US Open 2002 Preview
As of late, sports like tennis and golf have been receiving a lot of attention, and although three tennis games have already come out within the last few months, more are to come! Taking its name after the most popular (in this country) Grand Slam tournament, Carapace will try its hand with US Open 2002. And it's about time a title has gotten its name after a Grand Slam. That's like having no football game named after the Super Bowl (wait, bad point).
US Open 2002's roster isn't as prominent as, say, a Tennis 2K2, but it does include players that other games don't have, as well as one of the best players on the men's tour today -- Gustavo Kuerten. The men's side also includes Tommy Robredo, Sebastian Grosjean, Tim Henman, Todd Martin, and Nicolas Kiefer. Kiefer and Henman have been on the tour for quite some time, entering and leaving the top 10, and Todd Martin is one of America's favorites.
The women's side of the draw includes four more tennis pros: Virginie Rozzano, Chanda Rubin, Barbara Schett, and Elena Dementieva. Virginie is an up-and-coming junior, not yet really establishing herself as a top contender on the WTA, while Chanda Rubin is a young African-American showing much promise; Dementieva and Schett have both reached great heights in their careers, and they're still improving. Overall the roster is somewhat disappointing, with the lack of big names, but, at the same time, it's a refreshing cast of characters, especially if you follow the sport on TV, as you will have heard of at least half of these players.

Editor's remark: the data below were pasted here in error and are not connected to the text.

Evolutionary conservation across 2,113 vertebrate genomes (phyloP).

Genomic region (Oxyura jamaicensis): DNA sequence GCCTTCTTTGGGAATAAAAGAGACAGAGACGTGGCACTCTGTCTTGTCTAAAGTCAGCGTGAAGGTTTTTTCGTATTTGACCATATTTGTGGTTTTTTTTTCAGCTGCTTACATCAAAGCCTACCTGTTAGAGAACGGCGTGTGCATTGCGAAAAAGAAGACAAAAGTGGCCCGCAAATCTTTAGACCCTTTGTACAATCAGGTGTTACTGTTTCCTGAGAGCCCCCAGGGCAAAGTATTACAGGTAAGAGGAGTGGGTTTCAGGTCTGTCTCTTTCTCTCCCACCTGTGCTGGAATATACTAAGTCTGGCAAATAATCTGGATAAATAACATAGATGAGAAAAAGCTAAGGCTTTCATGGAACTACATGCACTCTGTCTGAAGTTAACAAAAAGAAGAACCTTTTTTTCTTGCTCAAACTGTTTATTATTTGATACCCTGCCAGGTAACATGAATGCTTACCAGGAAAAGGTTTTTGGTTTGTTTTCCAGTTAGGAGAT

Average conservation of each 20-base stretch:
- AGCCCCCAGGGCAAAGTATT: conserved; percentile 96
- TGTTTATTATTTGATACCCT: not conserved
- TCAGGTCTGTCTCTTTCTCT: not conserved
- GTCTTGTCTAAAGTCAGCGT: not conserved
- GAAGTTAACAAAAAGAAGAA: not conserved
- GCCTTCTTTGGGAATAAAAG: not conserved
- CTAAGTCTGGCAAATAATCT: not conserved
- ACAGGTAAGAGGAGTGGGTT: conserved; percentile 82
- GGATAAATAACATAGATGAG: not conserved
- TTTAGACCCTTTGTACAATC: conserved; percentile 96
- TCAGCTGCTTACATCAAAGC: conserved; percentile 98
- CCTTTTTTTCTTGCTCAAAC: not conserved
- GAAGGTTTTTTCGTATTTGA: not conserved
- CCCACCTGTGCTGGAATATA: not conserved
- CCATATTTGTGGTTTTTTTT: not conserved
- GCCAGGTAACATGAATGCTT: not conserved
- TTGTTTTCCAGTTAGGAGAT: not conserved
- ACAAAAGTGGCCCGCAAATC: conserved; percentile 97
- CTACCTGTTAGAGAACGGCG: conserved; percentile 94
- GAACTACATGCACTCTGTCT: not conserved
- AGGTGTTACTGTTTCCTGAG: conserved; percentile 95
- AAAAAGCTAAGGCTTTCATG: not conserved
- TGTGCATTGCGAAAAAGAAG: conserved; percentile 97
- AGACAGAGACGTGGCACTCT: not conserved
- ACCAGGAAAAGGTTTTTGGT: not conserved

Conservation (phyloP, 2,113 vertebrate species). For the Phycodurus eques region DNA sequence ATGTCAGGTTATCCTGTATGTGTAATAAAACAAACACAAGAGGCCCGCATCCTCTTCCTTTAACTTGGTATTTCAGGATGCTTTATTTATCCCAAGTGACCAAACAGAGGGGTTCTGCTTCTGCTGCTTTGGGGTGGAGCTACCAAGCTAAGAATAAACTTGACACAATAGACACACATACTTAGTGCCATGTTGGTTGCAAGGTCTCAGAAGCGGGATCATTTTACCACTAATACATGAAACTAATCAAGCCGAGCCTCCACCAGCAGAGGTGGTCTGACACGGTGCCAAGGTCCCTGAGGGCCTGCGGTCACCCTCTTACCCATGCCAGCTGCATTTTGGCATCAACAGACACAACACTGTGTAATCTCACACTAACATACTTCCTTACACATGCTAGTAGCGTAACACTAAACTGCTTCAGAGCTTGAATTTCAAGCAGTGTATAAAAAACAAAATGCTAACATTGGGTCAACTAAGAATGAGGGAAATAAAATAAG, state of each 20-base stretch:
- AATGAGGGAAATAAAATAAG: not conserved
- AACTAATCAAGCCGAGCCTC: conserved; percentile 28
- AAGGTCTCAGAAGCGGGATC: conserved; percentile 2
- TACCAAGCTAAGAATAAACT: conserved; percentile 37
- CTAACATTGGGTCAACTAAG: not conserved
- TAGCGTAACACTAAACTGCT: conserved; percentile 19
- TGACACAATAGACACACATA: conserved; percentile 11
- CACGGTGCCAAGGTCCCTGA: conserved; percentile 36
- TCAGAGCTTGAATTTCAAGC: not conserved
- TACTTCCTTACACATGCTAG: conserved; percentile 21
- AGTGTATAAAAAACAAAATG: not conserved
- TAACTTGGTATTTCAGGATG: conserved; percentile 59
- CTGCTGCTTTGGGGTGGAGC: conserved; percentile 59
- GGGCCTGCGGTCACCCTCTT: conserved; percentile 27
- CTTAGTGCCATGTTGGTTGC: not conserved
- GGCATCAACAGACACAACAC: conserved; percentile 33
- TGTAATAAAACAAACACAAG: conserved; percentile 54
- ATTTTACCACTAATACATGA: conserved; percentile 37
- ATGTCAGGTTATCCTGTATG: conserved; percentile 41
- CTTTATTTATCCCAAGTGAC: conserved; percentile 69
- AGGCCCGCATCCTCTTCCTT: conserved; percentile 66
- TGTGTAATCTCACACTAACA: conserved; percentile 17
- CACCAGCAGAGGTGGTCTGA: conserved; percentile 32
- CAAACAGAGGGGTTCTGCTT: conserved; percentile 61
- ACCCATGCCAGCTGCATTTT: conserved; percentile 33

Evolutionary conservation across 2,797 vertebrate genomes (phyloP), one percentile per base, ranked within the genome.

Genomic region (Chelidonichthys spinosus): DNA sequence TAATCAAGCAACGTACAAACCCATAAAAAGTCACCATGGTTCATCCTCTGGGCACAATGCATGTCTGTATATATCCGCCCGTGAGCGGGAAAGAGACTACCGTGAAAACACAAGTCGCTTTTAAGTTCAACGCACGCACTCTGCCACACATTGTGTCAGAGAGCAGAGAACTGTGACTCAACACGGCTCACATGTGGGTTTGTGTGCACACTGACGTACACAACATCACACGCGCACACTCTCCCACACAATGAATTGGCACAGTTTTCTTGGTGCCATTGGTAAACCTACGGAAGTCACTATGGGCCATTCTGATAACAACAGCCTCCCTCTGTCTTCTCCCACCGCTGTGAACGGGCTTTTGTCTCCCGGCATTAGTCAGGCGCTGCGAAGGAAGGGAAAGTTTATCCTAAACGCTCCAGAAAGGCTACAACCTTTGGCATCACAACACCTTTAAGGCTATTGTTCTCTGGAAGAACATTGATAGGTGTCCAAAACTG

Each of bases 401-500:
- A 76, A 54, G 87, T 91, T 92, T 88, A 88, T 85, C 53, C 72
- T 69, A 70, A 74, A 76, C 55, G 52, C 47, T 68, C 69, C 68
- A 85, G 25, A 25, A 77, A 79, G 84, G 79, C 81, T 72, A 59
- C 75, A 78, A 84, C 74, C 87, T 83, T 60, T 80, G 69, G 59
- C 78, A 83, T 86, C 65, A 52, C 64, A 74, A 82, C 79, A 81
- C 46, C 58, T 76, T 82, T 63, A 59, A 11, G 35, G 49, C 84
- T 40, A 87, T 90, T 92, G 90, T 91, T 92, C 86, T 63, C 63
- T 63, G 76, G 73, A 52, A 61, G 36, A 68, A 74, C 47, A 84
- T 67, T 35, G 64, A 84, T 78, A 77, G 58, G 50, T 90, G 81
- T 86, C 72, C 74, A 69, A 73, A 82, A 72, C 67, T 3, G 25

There are tons of modes available in US Open 2002, letting you compete in a number of different activities. Arcade mode and single matches are both just exhibition-type set ups, while challenge mode lets you set up a tournament-style event, while career mode takes you through the bulk of the game. Here, you create a player, whose skills are fairly primitive, and improve your skills as well as your ranking -- throughout a 10 season time-span.
When you start in a career mode, you can either chose a pro or create your own prodigy. If you chose the latter, you'll get to enter many training sessions to better your player's game in the different aspects of the sport, by competing in different drills and activities. The idea is great, and it adds a lot of incentive for creating your own pro.
The four main court types are all in and will act accordingly -- the ball bounce (height, distance) and the speed that the ball comes with once it bounces. The players also play a lot like their play-styles in real life, having weaknesses in some categories while having their forte in another. And the controls play nicely too, letting you execute all the conventional tennis strokes, making the game quite realistic overall. But easily the most realistic aspect of the game is the fact that you can actually chose the tension that your strings will get strung at -- tighter for more control or looser for more power.
US Open 2002 includes aspects of the game that the competition doesn't, and it's also turning out to be a pretty solid tennis title. We'll have the low-down as it becomes available, and you can be sure to look out for the review as the game hits shelves.
8/9/2002 Joseph Comunale